“We have three revenue streams -our platform fee ranges from . 5,000 to Rs 25,000; transaction fee charge is 5%; and we take up to 20% commission from the 10-15% discounts that merchants offer to the customer at other local places through the cashback model,“ said Anshoo Sharma, cofounder of MagicPin.
Crown It, which also uses the cashback model, charges 15-35% commission from the 10,000 merchants it has partnered with -less for food and beverages and more for spa and wellness. The startup said up to 20% of 8,00,000 registered users transact every month.
“We don’t spend on marketing at all -91% of our users come through our referral programme that is inspired by Dropbox and Uber,“ said Sameer Grover, founder of Crown It.
The startup said it posts a monthly gross merchandise value of (GMV) of ` . 36 crore and wants to take this to `. 100 crore by the end of 2016. “We are on target to break even by 2017,“ Grover said. Little raised over $50 million `337 crore) in July 2015 from in(.vestors including Saif Partners and Tiger Global Management.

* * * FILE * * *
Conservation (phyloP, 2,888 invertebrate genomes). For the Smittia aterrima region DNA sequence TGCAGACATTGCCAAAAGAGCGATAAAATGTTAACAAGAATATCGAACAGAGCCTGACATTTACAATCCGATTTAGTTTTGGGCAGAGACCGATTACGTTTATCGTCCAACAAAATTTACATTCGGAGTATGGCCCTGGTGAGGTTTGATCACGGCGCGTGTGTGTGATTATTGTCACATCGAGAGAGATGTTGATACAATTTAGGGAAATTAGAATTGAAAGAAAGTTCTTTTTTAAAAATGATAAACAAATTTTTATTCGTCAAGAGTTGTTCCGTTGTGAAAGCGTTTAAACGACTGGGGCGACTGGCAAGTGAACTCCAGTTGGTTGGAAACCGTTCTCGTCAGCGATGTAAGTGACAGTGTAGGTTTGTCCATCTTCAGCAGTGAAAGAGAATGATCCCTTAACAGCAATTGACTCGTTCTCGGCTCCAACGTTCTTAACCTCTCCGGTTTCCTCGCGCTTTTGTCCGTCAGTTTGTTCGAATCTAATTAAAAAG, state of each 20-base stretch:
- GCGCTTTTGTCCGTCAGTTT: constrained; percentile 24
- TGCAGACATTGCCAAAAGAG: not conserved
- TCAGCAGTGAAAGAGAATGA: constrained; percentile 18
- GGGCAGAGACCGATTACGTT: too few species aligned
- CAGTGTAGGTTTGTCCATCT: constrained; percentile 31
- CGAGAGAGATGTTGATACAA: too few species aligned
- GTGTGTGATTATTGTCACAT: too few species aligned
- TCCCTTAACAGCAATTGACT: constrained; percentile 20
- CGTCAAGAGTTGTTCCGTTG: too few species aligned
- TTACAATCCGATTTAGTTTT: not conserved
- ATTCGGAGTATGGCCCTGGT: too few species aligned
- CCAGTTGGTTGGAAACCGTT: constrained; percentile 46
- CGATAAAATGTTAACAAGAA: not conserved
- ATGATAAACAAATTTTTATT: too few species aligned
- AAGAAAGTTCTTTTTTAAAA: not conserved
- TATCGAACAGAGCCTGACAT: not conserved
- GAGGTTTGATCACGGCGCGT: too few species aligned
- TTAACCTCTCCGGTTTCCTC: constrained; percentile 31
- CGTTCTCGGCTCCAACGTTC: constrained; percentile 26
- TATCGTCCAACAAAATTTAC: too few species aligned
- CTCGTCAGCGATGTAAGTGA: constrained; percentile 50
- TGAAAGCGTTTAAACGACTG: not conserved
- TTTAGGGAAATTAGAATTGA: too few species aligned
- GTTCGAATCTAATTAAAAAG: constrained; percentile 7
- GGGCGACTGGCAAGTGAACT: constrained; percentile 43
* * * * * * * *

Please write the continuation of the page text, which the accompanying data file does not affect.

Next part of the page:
Most transactions are related to food and beverages and last-minute hotel rooms.
With over 11,000 merchants aboard, the startup says it’s grown 30x in six months, driving business for 3,000 merchants on a daily basis, offering commissions ranging from 8% to 14%.
In 2016 alone, half a dozen star tups have sprung up in the space.Smaller companies like Shouut and GoYaNo have individually ra `35 lakh) from angel ised $500,000 (.investors. “It’s a huge market with a lot of potential. There is no major player in sight, which is the reason why investors are betting money on this segment,“ said Shekhar Kirani, partner at Accel India.
“Within the next 18 months, it will become clear which business model works best and who the strong players are in the space.“
According to VCCEdge data, investors have closed over 15 deals in 2015 and half-a-dozen deals in 2016, investing more than ` . 100 crore in the hyperlocal deal discovery segment.